Recently, I had to opportunity to help J. The data from them tells how much people and organizations have contributed to various candidates, PAC, and other groups. To get an idea of what the data looks like, you can see a sample of rows from this data file in this Google Sheet. This is a functionalstatically typed programming language with a partially deserved reputation for being difficult.
However, I find that it gives me a nice balance of safety and flexibility, of power and expressiveness. Hopefully this post will prove this at least partially correct and will highlight some of the nicer aspects of working in Haskell.
It leverages types to provide Validating data type in java assurances that the data is well-formed and consistent.
This means I can perform data validation quickly and easily, and that helps everyone. This post is actually runnable Haskell. If you have the GHC compiler installed you can copy and Validating data type in java this post into a file, say Validating. To validate the data, we just need to follow the same steps that we would to load it.
Basically, they specify what your data will look like. For example, they might specify that a Person data instance has a name string field and an age integer field. If you come from Java or Cyou know what types are, but Haskell uses them very differently. In Haskell, types are used to express, encode, and enforce the requirements of your program as much as possible. The guideline is that invalid program states should not be expressible in the types you define.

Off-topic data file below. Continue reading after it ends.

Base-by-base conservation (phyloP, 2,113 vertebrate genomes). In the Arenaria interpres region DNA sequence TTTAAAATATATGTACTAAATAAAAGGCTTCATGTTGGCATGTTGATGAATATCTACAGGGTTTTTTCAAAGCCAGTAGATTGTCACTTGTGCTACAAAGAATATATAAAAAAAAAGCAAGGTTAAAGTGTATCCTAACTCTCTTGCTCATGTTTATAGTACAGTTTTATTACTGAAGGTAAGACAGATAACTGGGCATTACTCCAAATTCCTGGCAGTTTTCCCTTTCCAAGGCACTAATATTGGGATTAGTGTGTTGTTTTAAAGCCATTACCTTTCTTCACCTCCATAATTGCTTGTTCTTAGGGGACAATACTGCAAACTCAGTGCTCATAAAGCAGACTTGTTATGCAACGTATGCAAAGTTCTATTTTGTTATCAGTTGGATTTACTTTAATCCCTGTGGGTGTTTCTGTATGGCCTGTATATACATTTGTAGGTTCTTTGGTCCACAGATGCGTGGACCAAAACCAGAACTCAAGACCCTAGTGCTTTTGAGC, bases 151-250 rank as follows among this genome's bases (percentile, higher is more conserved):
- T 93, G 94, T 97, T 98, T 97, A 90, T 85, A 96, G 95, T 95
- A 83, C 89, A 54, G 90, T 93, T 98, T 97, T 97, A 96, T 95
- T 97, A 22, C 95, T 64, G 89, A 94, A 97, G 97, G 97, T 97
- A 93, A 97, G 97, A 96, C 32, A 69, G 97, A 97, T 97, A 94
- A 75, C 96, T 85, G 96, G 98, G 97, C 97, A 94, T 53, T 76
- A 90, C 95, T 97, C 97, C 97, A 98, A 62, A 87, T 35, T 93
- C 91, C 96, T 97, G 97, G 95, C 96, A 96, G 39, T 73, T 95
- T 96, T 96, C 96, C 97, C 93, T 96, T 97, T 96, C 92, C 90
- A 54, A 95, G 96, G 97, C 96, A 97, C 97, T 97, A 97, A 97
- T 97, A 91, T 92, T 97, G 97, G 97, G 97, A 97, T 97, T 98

At this point in the process, programming in Haskell is a typical data modeling exercise. We want to know what kind of entity is receiving the contribution. The following declaration states that a can be either a Candidatewhich must have year information and party information; a Committeewhich must have only a year; or a StateLevelwhich must have a year and a state code. Each row of the data file will have information about a single contribution made by an individual or organization.
FromField and FromNamedRecord are type classes.
In object-oriented terms, these are similar to small interfaces, some only declaring one or two methods. Data types can implement the type classes that make sense, but omit the ones that do not.